Year Radon Results by Province and Territory

Province / Territory Below 200 Bq/m3 200 to 600 Bq/m3 Above 600 Bq/m3
AB 93.1% 6.5% 0.4%
BC 95.4% 3.9% 0.7%
MB 76.5% 22.1% 1.4%
NB 83.0% 11.7% 5.3%
NL 94.7% 4.4% 0.9%
NS 91.8% 6.3% 1.9%
NT 96.0% 4.0% 0.0%
NU 100.0% 0.0% 0.0%
ON 95.1% 4.3% 0.6%
PE 95.5% 4.5% 0.0%
QC 91.0% 8.3% 0.7%
SK 84.2% 14.2% 1.6%
YT 84.1% 10.6% 5.3%

* Source: Health Canada, Environmental and Workplace Health/Cross-Canada Survey of Radon Concentration in Homes (2010), see:

What Does this Mean for You?

Please keep in mind that whether or not higher than 200 Bq/m3 radon levels were registered in your province, there is no other reliable way to know the actual radon level in any individual building than testing. If nothing else, the first year survey results only reinforce the importance of testing your home for radioactive radon gas.

To learn more about the Cross-Canada Radon Survey,  please visit the Health Canada website.

To learn more about the Institute’s radon testing service, go to our Home Radon Testing page.

Some Facts About Dirty Electricity

“Dirty electricity” is being blamed by some for a host of symptoms from headaches, sleeplessness, and general pains to cancer and suicide. “Dirty electricity” is said to be caused by a variety of electrical devices, dimmer light switches, and compact fluorescent light bulbs. It should be noted that “dirty electricity” is not actually a scientific term. It refers to electricity that has been transformed or “corrupted.” It is measured as the noise caused by harmonics in an electrical system. Some that purport it to be a health concern offer a solution in the form of filters that can be plugged into a home’s outlets to reduce the signal from these harmonics thus reducing the level of “dirty electricity” in a home.

But let’s see what experts at the World Health Organization, Health Canada, and more are saying about “dirty electricity”.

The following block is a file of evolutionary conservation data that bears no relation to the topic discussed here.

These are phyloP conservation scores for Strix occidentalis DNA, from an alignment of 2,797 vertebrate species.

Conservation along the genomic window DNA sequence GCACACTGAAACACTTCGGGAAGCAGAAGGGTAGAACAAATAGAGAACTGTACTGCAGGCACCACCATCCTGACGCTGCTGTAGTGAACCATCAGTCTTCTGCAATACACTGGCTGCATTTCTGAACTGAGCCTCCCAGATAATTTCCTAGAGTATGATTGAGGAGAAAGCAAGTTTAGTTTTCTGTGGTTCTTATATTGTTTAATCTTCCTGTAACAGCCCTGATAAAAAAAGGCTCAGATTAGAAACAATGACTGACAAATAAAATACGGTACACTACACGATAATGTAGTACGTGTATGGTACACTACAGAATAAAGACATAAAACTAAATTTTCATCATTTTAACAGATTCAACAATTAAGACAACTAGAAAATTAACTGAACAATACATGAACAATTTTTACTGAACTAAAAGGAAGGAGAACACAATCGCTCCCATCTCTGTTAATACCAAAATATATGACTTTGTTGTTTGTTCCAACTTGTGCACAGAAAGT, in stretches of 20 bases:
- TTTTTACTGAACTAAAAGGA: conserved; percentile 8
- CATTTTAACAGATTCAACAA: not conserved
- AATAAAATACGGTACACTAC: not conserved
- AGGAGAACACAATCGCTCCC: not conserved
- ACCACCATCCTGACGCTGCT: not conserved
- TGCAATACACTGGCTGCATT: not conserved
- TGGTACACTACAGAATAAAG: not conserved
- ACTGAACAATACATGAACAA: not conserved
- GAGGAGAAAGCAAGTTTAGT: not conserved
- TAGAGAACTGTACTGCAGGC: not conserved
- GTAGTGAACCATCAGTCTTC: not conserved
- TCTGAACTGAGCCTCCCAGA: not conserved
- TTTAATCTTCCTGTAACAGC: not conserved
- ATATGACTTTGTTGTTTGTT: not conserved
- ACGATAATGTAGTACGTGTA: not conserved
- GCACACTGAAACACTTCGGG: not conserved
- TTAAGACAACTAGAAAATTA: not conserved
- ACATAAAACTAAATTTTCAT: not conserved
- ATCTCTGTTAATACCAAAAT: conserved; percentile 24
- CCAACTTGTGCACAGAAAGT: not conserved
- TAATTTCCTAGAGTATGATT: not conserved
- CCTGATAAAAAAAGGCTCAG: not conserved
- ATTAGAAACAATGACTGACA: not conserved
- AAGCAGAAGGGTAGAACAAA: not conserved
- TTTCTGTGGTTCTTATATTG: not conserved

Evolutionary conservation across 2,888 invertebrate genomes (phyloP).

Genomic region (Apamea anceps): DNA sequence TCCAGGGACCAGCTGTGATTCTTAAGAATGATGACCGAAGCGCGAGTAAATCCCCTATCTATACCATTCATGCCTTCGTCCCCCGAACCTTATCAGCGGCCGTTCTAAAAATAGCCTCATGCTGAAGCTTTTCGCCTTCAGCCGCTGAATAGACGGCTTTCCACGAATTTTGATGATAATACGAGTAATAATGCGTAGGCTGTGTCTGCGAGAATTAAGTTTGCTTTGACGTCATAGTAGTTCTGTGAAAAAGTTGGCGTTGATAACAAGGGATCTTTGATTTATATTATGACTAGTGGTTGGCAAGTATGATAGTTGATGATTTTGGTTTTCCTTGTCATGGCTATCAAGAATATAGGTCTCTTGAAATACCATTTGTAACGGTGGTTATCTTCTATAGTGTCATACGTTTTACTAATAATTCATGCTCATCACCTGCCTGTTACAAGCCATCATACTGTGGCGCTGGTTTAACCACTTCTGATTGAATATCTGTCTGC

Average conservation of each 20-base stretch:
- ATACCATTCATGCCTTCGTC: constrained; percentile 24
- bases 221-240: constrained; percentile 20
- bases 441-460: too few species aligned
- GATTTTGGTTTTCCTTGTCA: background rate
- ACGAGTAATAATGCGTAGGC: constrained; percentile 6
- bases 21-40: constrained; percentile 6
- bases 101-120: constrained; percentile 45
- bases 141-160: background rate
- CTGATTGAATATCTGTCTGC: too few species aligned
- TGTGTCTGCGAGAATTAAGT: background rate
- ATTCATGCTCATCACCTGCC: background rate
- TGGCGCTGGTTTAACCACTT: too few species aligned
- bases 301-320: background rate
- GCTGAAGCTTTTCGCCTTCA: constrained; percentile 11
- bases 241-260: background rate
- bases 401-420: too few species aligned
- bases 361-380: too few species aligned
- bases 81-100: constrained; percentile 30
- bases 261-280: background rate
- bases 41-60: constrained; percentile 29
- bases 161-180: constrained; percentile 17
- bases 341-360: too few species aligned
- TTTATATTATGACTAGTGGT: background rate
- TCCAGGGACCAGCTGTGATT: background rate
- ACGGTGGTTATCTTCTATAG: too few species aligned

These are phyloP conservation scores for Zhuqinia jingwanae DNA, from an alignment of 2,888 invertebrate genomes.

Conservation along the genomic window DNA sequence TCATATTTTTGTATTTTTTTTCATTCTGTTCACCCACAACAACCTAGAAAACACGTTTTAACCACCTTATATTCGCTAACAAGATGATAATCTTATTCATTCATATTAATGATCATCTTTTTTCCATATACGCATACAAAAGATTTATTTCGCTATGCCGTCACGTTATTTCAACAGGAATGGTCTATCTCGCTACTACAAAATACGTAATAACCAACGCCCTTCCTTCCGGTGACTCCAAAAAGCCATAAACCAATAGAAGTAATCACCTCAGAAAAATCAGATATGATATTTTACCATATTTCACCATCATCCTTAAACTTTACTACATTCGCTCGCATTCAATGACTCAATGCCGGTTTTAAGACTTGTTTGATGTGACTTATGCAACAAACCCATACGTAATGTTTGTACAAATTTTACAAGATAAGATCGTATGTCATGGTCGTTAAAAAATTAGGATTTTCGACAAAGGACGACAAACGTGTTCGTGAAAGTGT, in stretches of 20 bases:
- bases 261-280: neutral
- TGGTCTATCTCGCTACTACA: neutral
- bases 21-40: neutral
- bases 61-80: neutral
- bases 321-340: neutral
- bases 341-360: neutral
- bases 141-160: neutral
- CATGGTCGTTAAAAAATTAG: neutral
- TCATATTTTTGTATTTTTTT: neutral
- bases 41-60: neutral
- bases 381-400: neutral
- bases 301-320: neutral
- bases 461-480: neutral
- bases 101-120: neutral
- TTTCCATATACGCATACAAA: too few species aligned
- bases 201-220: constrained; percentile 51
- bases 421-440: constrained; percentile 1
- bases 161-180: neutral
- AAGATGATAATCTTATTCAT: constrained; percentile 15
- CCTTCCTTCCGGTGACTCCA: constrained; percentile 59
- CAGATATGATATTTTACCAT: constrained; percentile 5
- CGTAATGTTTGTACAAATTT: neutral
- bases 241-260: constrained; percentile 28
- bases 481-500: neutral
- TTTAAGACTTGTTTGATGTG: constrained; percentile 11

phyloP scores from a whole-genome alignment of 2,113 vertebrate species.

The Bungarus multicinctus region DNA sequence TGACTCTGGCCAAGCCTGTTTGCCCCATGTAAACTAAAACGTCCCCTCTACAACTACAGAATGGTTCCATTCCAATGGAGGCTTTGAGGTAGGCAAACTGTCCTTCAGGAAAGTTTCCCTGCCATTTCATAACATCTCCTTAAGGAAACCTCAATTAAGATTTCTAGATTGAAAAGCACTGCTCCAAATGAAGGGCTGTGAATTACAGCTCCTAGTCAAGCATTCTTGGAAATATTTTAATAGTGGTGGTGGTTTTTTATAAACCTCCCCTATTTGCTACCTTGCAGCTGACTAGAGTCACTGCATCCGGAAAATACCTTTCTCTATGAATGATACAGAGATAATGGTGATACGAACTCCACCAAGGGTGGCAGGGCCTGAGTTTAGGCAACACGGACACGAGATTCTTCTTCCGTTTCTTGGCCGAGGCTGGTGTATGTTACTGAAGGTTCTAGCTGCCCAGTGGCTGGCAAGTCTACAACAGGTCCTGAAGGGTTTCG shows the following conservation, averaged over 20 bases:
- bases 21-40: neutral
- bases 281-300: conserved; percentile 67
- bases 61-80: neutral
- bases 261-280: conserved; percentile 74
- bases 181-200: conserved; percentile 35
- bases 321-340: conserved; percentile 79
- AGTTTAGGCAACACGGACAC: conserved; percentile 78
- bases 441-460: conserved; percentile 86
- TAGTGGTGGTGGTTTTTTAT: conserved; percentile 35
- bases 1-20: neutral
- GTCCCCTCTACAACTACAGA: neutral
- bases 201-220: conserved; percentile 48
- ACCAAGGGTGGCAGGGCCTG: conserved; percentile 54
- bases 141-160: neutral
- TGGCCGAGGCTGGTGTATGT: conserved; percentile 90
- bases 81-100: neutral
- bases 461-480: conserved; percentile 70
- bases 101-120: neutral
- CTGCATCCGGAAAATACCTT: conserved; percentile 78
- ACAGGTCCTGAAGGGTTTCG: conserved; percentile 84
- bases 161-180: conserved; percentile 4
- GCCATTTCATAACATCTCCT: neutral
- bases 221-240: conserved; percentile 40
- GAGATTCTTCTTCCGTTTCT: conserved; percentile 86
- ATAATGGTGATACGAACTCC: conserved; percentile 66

Quotes from the WHO

  • Conclusions from scientific research
    In the area of biological effects and medical applications of non-ionizing radiation approximately 25,000 articles have been published over the past 30 years. Despite the feeling of some people that more research needs to be done, scientific knowledge in this area is now more extensive than for most chemicals. Based on a recent in-depth review of the scientific literature, the WHO concluded that current evidence does not confirm the existence of any health consequences from exposure to low level electromagnetic fields. However, some gaps in knowledge about biological effects exist and need further research.
  • Effects on general health
    Some members of the public have attributed a diffuse collection of symptoms to low levels of exposure to electromagnetic fields at home. Reported symptoms include headaches, anxiety, suicide and depression, nausea, fatigue and loss of libido. To date, scientific evidence does not support a link between these symptoms and exposure to electromagnetic fields. At least some of these health problems may be caused by noise or other factors in the environment, or by anxiety related to the presence of new technologies.

Quotes from Health Canada

Health Canada looked into the efficacy of Stetzer filters which are purported to reduce the amount of “dirty electricity” in a home. Here is what they concluded:

The Stetzer filter does not clean up line voltage harmonics. Nor does it help to restore the current of a non-linear load back to a sinusoidal shape. The Stetzer filter current is highly distorted containing harmonic content up to 10 kHz. (Stetzer current harmonics are accentuated versions of the line voltage harmonics.) Since Stetzer filter currents add vectorily to the other load currents in the home, their distortion products (harmonics) are carried on the electricity supply and add to the level of “dirty electricity” in the house.

The Stetzer filter is probably effective in attenuating high frequency (4kHz to 100 kHz) noise on the AC power lines although these components are small to begin with. No assessment can be made concerning its effectiveness in suppressing transient disturbances since these phenomena are random, infrequent events for which we are unable to test.

Gajda et al, “Report on Evaluation of Stetzer Filters”, Consumer and Clinical Radiation Protection Bureau, Health Canada, May 11, 2006

Read more about EMF and its effects on the body.

Airport screening and backscatter x-ray scanners – should you be concerned?

airport_security_scannersThere has been a lot of news in recent days about the new security measures in airports following the incident onboard Northwest Airlines flight 253 on Christmas Day 2009. As a result, some airports have started using new full body scanner technologies, such as backscatter x-ray scanners and millimeter wave scanners. This has led to concerns in the public about potential health effects, but is there any reason to be concerned about radiation exposure?